In Helsinki, Finland, children from kindergartners to 13-year olds can earn a “driver’s license.” It doesn’t permit them to drive on highways, of course, but only on the streets of Children’s Traffic Town. In this town the same laws are enforced as on the country’s highways.
Children’s Traffic Town, founded in 1958, is an arrangement of streets in miniature about the size of a football field. Designed in a figure-eight pattern, it has crossroads, crosswalks, traffic lights, and one major intersection. Policemen direct the constant traffic parade of pedestrians, bicycles, and small pedal cars.
The cars were contributed by generous manufacturers and Talja, the organization concerned with traffic safety in Finland. The City of Helsinki donated the land and storage building and built the roads.
Children’s Traffic Town can accommodate 700 to 800 children a day. Classes are conducted from 10 A.M. to 4 P.M. between September and May, when school is in session. During the summer school vacation, children can come for practice driving. Instructors are city policemen, usually young constables, who receive special training for the job. Only after the children can correctly answer the questions on traffic patterns and problems are they allowed to drive. Then each child has about 45 minutes behind the wheel per visit. Total driving time at the school must be at least 2 hours before the youngster receives a license.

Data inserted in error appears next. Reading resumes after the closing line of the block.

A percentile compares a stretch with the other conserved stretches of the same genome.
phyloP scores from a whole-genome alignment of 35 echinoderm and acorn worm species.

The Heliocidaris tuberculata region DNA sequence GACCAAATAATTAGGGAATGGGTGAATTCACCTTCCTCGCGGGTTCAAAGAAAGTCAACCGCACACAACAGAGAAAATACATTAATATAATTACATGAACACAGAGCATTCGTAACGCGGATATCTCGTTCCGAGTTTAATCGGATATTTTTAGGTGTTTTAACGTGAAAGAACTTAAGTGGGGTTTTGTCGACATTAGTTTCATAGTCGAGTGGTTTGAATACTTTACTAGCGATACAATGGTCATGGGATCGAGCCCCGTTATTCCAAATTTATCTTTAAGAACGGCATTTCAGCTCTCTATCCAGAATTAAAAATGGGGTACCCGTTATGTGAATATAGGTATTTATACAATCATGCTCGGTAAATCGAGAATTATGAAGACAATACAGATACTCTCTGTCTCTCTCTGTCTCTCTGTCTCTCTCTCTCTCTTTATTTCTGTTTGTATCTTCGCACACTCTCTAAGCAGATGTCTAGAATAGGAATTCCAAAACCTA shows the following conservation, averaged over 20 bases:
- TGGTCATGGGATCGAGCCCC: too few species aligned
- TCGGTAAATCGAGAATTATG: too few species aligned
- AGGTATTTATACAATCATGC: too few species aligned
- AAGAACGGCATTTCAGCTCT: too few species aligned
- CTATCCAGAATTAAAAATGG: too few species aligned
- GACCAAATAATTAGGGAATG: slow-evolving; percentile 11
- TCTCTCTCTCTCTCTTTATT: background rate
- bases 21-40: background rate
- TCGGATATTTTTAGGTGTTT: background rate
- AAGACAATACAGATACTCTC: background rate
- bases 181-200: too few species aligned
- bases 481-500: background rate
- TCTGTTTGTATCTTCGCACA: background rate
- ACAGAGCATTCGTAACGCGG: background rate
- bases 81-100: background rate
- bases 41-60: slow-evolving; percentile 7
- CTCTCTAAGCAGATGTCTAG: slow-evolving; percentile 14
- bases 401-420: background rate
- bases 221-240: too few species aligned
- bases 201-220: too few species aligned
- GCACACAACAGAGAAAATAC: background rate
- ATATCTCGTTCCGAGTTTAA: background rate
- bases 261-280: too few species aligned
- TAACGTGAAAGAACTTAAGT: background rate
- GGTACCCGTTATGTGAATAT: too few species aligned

Older boys and girls can become assistant policemen and help direct the traffic at Traffic Town.
The Helsinki traffic school has been so successful that more schools have been started throughout the country and others are in the planning stages.